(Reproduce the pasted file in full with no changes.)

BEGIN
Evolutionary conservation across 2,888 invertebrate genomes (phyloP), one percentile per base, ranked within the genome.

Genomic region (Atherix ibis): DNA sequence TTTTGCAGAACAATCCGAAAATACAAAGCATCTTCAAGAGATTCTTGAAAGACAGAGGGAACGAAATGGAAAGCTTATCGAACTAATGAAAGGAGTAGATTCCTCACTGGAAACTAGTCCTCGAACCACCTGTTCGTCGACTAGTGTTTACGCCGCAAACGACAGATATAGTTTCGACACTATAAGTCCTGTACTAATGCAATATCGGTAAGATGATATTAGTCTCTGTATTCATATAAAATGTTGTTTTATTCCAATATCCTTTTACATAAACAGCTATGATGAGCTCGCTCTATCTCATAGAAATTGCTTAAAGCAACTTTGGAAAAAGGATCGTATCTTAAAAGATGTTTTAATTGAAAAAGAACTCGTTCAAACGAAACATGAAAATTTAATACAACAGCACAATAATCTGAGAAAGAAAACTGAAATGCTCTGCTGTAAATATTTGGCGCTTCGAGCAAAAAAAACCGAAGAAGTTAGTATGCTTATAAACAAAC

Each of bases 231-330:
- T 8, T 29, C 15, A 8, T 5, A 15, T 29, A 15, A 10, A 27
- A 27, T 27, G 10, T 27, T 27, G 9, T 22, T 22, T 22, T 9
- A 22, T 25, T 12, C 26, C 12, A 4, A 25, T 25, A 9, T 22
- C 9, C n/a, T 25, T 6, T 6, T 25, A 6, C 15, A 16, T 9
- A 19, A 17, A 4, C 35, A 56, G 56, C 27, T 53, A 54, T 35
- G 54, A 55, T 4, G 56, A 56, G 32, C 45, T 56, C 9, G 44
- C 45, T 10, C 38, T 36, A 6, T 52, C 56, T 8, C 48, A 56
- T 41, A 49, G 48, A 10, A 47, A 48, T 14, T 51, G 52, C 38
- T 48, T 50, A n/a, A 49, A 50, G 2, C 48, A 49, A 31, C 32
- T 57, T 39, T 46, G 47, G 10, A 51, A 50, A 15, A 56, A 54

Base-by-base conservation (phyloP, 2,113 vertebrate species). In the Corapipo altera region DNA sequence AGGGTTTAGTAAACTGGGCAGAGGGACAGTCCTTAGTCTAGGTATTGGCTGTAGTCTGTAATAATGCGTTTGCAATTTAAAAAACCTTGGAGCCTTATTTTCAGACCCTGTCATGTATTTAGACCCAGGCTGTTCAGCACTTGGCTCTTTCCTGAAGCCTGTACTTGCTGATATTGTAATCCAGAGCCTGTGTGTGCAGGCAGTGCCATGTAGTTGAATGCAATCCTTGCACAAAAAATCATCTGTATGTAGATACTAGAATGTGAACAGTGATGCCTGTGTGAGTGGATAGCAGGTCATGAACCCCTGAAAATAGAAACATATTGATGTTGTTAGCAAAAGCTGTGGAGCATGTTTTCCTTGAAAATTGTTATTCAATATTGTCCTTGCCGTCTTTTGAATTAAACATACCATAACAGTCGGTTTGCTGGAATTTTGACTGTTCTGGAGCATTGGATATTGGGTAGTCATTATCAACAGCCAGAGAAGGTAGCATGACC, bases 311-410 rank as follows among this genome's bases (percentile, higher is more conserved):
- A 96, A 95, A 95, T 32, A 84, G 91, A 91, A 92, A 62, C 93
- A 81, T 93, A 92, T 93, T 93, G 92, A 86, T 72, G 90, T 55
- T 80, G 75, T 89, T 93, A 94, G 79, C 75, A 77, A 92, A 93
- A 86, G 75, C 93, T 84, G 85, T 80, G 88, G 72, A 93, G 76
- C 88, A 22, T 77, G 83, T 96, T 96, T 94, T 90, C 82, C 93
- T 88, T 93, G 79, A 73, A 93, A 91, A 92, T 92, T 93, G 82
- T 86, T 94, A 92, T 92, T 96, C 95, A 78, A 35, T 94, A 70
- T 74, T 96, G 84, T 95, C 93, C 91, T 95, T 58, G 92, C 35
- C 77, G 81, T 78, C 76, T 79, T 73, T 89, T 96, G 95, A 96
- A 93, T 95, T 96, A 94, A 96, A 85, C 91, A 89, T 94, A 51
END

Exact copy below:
Evolutionary conservation across 2,888 invertebrate genomes (phyloP), one percentile per base, ranked within the genome.

Genomic region (Atherix ibis): DNA sequence TTTTGCAGAACAATCCGAAAATACAAAGCATCTTCAAGAGATTCTTGAAAGACAGAGGGAACGAAATGGAAAGCTTATCGAACTAATGAAAGGAGTAGATTCCTCACTGGAAACTAGTCCTCGAACCACCTGTTCGTCGACTAGTGTTTACGCCGCAAACGACAGATATAGTTTCGACACTATAAGTCCTGTACTAATGCAATATCGGTAAGATGATATTAGTCTCTGTATTCATATAAAATGTTGTTTTATTCCAATATCCTTTTACATAAACAGCTATGATGAGCTCGCTCTATCTCATAGAAATTGCTTAAAGCAACTTTGGAAAAAGGATCGTATCTTAAAAGATGTTTTAATTGAAAAAGAACTCGTTCAAACGAAACATGAAAATTTAATACAACAGCACAATAATCTGAGAAAGAAAACTGAAATGCTCTGCTGTAAATATTTGGCGCTTCGAGCAAAAAAAACCGAAGAAGTTAGTATGCTTATAAACAAAC

Each of bases 231-330:
- T 8, T 29, C 15, A 8, T 5, A 15, T 29, A 15, A 10, A 27
- A 27, T 27, G 10, T 27, T 27, G 9, T 22, T 22, T 22, T 9
- A 22, T 25, T 12, C 26, C 12, A 4, A 25, T 25, A 9, T 22
- C 9, C n/a, T 25, T 6, T 6, T 25, A 6, C 15, A 16, T 9
- A 19, A 17, A 4, C 35, A 56, G 56, C 27, T 53, A 54, T 35
- G 54, A 55, T 4, G 56, A 56, G 32, C 45, T 56, C 9, G 44
- C 45, T 10, C 38, T 36, A 6, T 52, C 56, T 8, C 48, A 56
- T 41, A 49, G 48, A 10, A 47, A 48, T 14, T 51, G 52, C 38
- T 48, T 50, A n/a, A 49, A 50, G 2, C 48, A 49, A 31, C 32
- T 57, T 39, T 46, G 47, G 10, A 51, A 50, A 15, A 56, A 54

Base-by-base conservation (phyloP, 2,113 vertebrate species). In the Corapipo altera region DNA sequence AGGGTTTAGTAAACTGGGCAGAGGGACAGTCCTTAGTCTAGGTATTGGCTGTAGTCTGTAATAATGCGTTTGCAATTTAAAAAACCTTGGAGCCTTATTTTCAGACCCTGTCATGTATTTAGACCCAGGCTGTTCAGCACTTGGCTCTTTCCTGAAGCCTGTACTTGCTGATATTGTAATCCAGAGCCTGTGTGTGCAGGCAGTGCCATGTAGTTGAATGCAATCCTTGCACAAAAAATCATCTGTATGTAGATACTAGAATGTGAACAGTGATGCCTGTGTGAGTGGATAGCAGGTCATGAACCCCTGAAAATAGAAACATATTGATGTTGTTAGCAAAAGCTGTGGAGCATGTTTTCCTTGAAAATTGTTATTCAATATTGTCCTTGCCGTCTTTTGAATTAAACATACCATAACAGTCGGTTTGCTGGAATTTTGACTGTTCTGGAGCATTGGATATTGGGTAGTCATTATCAACAGCCAGAGAAGGTAGCATGACC, bases 311-410 rank as follows among this genome's bases (percentile, higher is more conserved):
- A 96, A 95, A 95, T 32, A 84, G 91, A 91, A 92, A 62, C 93
- A 81, T 93, A 92, T 93, T 93, G 92, A 86, T 72, G 90, T 55
- T 80, G 75, T 89, T 93, A 94, G 79, C 75, A 77, A 92, A 93
- A 86, G 75, C 93, T 84, G 85, T 80, G 88, G 72, A 93, G 76
- C 88, A 22, T 77, G 83, T 96, T 96, T 94, T 90, C 82, C 93
- T 88, T 93, G 79, A 73, A 93, A 91, A 92, T 92, T 93, G 82
- T 86, T 94, A 92, T 92, T 96, C 95, A 78, A 35, T 94, A 70
- T 74, T 96, G 84, T 95, C 93, C 91, T 95, T 58, G 92, C 35
- C 77, G 81, T 78, C 76, T 79, T 73, T 89, T 96, G 95, A 96
- A 93, T 95, T 96, A 94, A 96, A 85, C 91, A 89, T 94, A 51